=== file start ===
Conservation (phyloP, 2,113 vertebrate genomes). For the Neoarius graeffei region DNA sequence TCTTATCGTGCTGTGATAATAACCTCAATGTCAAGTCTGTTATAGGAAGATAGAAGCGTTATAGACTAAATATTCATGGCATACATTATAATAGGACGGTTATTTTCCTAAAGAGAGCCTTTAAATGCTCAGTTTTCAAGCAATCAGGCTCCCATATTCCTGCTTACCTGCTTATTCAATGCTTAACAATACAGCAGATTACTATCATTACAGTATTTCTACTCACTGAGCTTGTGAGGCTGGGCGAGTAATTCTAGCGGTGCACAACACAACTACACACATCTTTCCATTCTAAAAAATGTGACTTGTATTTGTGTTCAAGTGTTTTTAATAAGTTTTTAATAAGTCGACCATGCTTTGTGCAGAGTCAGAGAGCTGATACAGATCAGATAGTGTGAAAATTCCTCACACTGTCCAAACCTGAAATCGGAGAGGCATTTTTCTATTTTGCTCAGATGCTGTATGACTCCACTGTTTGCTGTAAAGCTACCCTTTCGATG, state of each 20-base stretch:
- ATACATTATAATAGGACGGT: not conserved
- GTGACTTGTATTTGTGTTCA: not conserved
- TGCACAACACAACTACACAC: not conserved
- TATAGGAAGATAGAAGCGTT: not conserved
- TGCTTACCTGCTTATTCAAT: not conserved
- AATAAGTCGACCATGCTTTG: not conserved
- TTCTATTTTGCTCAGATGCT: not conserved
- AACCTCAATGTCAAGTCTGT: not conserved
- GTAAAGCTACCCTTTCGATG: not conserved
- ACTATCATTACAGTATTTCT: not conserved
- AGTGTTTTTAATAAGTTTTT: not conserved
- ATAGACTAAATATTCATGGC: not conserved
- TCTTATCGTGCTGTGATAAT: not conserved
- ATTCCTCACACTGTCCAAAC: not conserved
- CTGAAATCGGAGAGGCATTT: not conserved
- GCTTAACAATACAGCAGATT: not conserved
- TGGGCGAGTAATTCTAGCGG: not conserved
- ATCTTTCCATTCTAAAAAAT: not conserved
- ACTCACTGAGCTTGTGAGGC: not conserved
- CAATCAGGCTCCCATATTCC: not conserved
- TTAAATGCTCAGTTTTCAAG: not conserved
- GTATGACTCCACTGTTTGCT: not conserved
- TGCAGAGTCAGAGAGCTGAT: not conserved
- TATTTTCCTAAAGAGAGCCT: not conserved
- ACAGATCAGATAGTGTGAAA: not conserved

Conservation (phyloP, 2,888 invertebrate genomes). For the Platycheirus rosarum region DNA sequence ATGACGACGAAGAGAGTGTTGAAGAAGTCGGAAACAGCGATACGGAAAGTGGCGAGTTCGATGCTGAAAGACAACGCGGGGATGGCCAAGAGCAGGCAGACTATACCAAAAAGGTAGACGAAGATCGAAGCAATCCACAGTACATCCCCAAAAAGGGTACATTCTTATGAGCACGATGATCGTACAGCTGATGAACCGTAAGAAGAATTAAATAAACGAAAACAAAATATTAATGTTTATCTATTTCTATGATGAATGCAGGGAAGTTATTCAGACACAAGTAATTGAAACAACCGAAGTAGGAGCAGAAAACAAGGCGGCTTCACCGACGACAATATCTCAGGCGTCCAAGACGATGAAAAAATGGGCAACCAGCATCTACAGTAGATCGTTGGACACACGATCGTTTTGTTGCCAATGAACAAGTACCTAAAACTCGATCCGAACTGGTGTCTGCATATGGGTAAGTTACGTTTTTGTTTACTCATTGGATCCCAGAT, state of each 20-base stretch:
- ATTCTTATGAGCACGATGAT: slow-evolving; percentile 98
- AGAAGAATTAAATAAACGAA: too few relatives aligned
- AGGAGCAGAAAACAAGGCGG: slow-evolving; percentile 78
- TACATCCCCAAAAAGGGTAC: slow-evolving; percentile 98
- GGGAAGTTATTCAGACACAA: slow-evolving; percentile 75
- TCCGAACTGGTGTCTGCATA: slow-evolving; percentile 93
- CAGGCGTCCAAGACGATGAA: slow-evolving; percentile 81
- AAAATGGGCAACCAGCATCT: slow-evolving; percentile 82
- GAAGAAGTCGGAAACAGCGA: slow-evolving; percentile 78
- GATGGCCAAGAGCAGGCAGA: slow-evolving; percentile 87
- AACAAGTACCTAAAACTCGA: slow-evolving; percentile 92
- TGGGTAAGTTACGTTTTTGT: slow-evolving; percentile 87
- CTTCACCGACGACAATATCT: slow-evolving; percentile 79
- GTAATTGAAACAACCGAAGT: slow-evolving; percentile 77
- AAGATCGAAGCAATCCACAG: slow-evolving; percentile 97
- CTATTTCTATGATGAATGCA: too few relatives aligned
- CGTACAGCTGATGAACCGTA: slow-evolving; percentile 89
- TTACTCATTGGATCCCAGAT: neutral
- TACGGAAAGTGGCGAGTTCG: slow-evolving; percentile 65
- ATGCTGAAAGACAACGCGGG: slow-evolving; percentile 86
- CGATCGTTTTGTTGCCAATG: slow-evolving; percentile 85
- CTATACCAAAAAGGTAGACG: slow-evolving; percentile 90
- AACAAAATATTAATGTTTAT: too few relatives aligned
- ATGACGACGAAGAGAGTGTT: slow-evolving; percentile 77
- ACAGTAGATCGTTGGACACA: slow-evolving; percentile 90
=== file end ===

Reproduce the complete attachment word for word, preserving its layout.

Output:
Conservation (phyloP, 2,113 vertebrate genomes). For the Neoarius graeffei region DNA sequence TCTTATCGTGCTGTGATAATAACCTCAATGTCAAGTCTGTTATAGGAAGATAGAAGCGTTATAGACTAAATATTCATGGCATACATTATAATAGGACGGTTATTTTCCTAAAGAGAGCCTTTAAATGCTCAGTTTTCAAGCAATCAGGCTCCCATATTCCTGCTTACCTGCTTATTCAATGCTTAACAATACAGCAGATTACTATCATTACAGTATTTCTACTCACTGAGCTTGTGAGGCTGGGCGAGTAATTCTAGCGGTGCACAACACAACTACACACATCTTTCCATTCTAAAAAATGTGACTTGTATTTGTGTTCAAGTGTTTTTAATAAGTTTTTAATAAGTCGACCATGCTTTGTGCAGAGTCAGAGAGCTGATACAGATCAGATAGTGTGAAAATTCCTCACACTGTCCAAACCTGAAATCGGAGAGGCATTTTTCTATTTTGCTCAGATGCTGTATGACTCCACTGTTTGCTGTAAAGCTACCCTTTCGATG, state of each 20-base stretch:
- ATACATTATAATAGGACGGT: not conserved
- GTGACTTGTATTTGTGTTCA: not conserved
- TGCACAACACAACTACACAC: not conserved
- TATAGGAAGATAGAAGCGTT: not conserved
- TGCTTACCTGCTTATTCAAT: not conserved
- AATAAGTCGACCATGCTTTG: not conserved
- TTCTATTTTGCTCAGATGCT: not conserved
- AACCTCAATGTCAAGTCTGT: not conserved
- GTAAAGCTACCCTTTCGATG: not conserved
- ACTATCATTACAGTATTTCT: not conserved
- AGTGTTTTTAATAAGTTTTT: not conserved
- ATAGACTAAATATTCATGGC: not conserved
- TCTTATCGTGCTGTGATAAT: not conserved
- ATTCCTCACACTGTCCAAAC: not conserved
- CTGAAATCGGAGAGGCATTT: not conserved
- GCTTAACAATACAGCAGATT: not conserved
- TGGGCGAGTAATTCTAGCGG: not conserved
- ATCTTTCCATTCTAAAAAAT: not conserved
- ACTCACTGAGCTTGTGAGGC: not conserved
- CAATCAGGCTCCCATATTCC: not conserved
- TTAAATGCTCAGTTTTCAAG: not conserved
- GTATGACTCCACTGTTTGCT: not conserved
- TGCAGAGTCAGAGAGCTGAT: not conserved
- TATTTTCCTAAAGAGAGCCT: not conserved
- ACAGATCAGATAGTGTGAAA: not conserved

Conservation (phyloP, 2,888 invertebrate genomes). For the Platycheirus rosarum region DNA sequence ATGACGACGAAGAGAGTGTTGAAGAAGTCGGAAACAGCGATACGGAAAGTGGCGAGTTCGATGCTGAAAGACAACGCGGGGATGGCCAAGAGCAGGCAGACTATACCAAAAAGGTAGACGAAGATCGAAGCAATCCACAGTACATCCCCAAAAAGGGTACATTCTTATGAGCACGATGATCGTACAGCTGATGAACCGTAAGAAGAATTAAATAAACGAAAACAAAATATTAATGTTTATCTATTTCTATGATGAATGCAGGGAAGTTATTCAGACACAAGTAATTGAAACAACCGAAGTAGGAGCAGAAAACAAGGCGGCTTCACCGACGACAATATCTCAGGCGTCCAAGACGATGAAAAAATGGGCAACCAGCATCTACAGTAGATCGTTGGACACACGATCGTTTTGTTGCCAATGAACAAGTACCTAAAACTCGATCCGAACTGGTGTCTGCATATGGGTAAGTTACGTTTTTGTTTACTCATTGGATCCCAGAT, state of each 20-base stretch:
- ATTCTTATGAGCACGATGAT: slow-evolving; percentile 98
- AGAAGAATTAAATAAACGAA: too few relatives aligned
- AGGAGCAGAAAACAAGGCGG: slow-evolving; percentile 78
- TACATCCCCAAAAAGGGTAC: slow-evolving; percentile 98
- GGGAAGTTATTCAGACACAA: slow-evolving; percentile 75
- TCCGAACTGGTGTCTGCATA: slow-evolving; percentile 93
- CAGGCGTCCAAGACGATGAA: slow-evolving; percentile 81
- AAAATGGGCAACCAGCATCT: slow-evolving; percentile 82
- GAAGAAGTCGGAAACAGCGA: slow-evolving; percentile 78
- GATGGCCAAGAGCAGGCAGA: slow-evolving; percentile 87
- AACAAGTACCTAAAACTCGA: slow-evolving; percentile 92
- TGGGTAAGTTACGTTTTTGT: slow-evolving; percentile 87
- CTTCACCGACGACAATATCT: slow-evolving; percentile 79
- GTAATTGAAACAACCGAAGT: slow-evolving; percentile 77
- AAGATCGAAGCAATCCACAG: slow-evolving; percentile 97
- CTATTTCTATGATGAATGCA: too few relatives aligned
- CGTACAGCTGATGAACCGTA: slow-evolving; percentile 89
- TTACTCATTGGATCCCAGAT: neutral
- TACGGAAAGTGGCGAGTTCG: slow-evolving; percentile 65
- ATGCTGAAAGACAACGCGGG: slow-evolving; percentile 86
- CGATCGTTTTGTTGCCAATG: slow-evolving; percentile 85
- CTATACCAAAAAGGTAGACG: slow-evolving; percentile 90
- AACAAAATATTAATGTTTAT: too few relatives aligned
- ATGACGACGAAGAGAGTGTT: slow-evolving; percentile 77
- ACAGTAGATCGTTGGACACA: slow-evolving; percentile 90